What Gang Injunctions Look Like: Police Repression of Individuals, Communities, and Neighborhoods

To date, grassroots organizing and legal defense has successfully held at bay another harmful California gang injunction from being enacted below the radar of intense public scrutiny in Oakland. Despite being incredibly out-funded by the once-powerful City Attorney and the Oakland Police Department, community-based opposition has already won several key victories: waiving fees of close to $1000 that defendants would have had to pay to appear in court, forcing the OPD and City Attorney’s office to report to the City Council on the costs of gang injunctions (close to $1 million spent so far), and winning the right for each named individual to defend themselves in court. Six months after its initial filing, the proposed Fruitvale/San Antonio injunction, which was expected to pass quickly and quietly like the North Oakland injunction, has not been approved.

Unsurprisingly, the strength of community opposition has been met by the City Attorney and OPD with escalated repression tactics aimed at discouraging named individuals from defending themselves in court or on the streets. Of the two defendants who have testified so far in the case, Abel Manzo lost his job after his coworkers were harassed with repeated police visits and subpoenas. The other, Javier Quintero, is currently locked up in San Quentin prison on a “parole violation” related to meeting with a co-defendant and their lawyer.

If the Oakland gang injunction case has anything to teach us, it is as a fairly predictable case study on the design, intentions, and impacts of police suppression tactics. Gang injunctions are part of a long history of racialized and violent policing that regularly claims the lives of poor people and people of color in Oakland. In the face of this daily reality, the City Attorney’s office mounted an aggressive public relations campaign claiming that Oakland’s gang injunction is somehow different from the rest and that gang injunctions do not lead to racial profiling. We know from our own experiences that this is a clear and dangerous lie. Despite the fact that the City Attorney claims that the power to determine who is enjoined or not rests in the hands of the courts, enforcement of these gang injunctions (stopping, detaining and arresting individuals) relies on the police visually identifying young men of color. This guarantees, and provides legal justification for, a dramatic increase in police harassment of young men of color in the so-called “safety zones.”  In the case of Javier’s arrest—the car he was riding in was pulled over for playing loud music at 6pm on a Friday night.  One wonders if young white men in the affluent Rockridge neighborhood would be subject to the same kind of policing.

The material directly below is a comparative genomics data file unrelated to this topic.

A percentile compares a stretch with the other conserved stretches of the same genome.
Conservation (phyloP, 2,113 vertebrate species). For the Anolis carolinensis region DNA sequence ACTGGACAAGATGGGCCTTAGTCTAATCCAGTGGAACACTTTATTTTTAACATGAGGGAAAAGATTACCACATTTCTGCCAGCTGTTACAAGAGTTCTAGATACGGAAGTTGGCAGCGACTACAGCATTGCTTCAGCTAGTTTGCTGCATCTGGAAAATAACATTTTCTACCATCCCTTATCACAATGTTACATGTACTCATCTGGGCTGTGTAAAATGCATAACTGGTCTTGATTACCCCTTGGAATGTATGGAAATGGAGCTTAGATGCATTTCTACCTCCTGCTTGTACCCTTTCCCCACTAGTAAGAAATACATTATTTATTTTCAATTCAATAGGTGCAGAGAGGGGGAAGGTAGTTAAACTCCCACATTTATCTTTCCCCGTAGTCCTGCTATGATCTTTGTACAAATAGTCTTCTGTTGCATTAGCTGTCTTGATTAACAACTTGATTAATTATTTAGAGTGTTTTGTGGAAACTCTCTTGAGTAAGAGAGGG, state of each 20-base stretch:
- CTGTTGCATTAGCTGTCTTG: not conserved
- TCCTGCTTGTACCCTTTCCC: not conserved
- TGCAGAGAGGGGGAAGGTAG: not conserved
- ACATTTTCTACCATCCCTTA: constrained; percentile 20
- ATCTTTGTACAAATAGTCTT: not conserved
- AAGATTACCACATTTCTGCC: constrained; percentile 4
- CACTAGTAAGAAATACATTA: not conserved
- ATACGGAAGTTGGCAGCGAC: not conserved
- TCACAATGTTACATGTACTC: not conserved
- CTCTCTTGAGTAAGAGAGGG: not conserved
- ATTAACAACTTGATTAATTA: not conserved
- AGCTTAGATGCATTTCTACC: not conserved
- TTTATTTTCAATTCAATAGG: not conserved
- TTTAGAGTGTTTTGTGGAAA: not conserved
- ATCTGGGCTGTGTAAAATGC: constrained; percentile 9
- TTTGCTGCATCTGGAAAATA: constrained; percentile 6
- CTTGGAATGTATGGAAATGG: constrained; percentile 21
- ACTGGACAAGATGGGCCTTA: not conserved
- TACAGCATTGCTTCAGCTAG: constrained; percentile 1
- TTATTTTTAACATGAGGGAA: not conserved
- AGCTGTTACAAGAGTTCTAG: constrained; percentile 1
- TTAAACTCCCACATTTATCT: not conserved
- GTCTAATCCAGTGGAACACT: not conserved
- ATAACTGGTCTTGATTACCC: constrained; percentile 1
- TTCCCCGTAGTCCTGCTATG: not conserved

As with gang injunctions in other cities, Oakland’s two injunctions were filed in low-income neighborhoods that border higher-income neighborhoods with higher property rates.  As has been seen in other highly policed “border” areas, we can expect these tactics to raise the profile of the police and push criminalized communities off the street—paving the way for gentrification. Indeed, cover for the Oakland police department and city attorney’s office—both vying for financial and political power when the city is facing a $26 million budget shortfall and is spending 40% of its 2011 budget on OPD and the City Attorney’s office when Parks and Rec and Libraries only get 4% respectively—was provided by business and property owners who would financially benefit from the gentrification of nearby streets through increased policing (mainly through the power they exert in Neighborhood Crime Prevention Councils).

The individuals named on the North Oakland and Fruitvale injunctions are subject to restrictions similar to parole conditions that are responsible for sending approximately 50,000 people to prison in California on technical violations every year.  These same conditions, combined with targeted political repression, have sent Javier to jail for a minimum of 30 days and maybe up to a year, for sitting in a car with a friend and co-defendant. Others, such as Yancey Young, an individual named in the North Oakland injunction have been subject to similar repression. These repression tactics have been used in the cases of individuals who have taken up a more active role in the movement against gang injunctions in Oakland through speaking to the press, attending events and becoming more public figures. This is testimony to the fact that our grassroots efforts are winning; putting the City Attorney, OPD, and pro-gentrification forces on the defensive (albeit with violent consequences for those targeted by repression). With a third, as yet unspecified injunction on the horizon, it is paramount that we keep up the fight.

Winning the fight against gang injunctions depends on the participation of people who are named on the injunction and their families.  The state is doing everything it can to prohibit this participation.  We must meet them, and beat them, at every step. Here is how you can support Javier, Abel, Yancey and the rest of the gang injunction defendants:

1. Pack City Hall! Tuesday May 3rd, 5pm, 14th and Broadway. Show City Council that you oppose the Oakland Gang Injunctions!

2. Pack the Courtroom! Friday May 6th, 1pm Press Conference, 2pm Final Arguments in Phase 1 of court hearings on the Fruitvale injunction, 1225 Fallon, Dept

3. Free Javier! Call Inspector General Bruce Montross at 800-700-5952 to demand an investigation into the arrest and detention of Javier Quintero.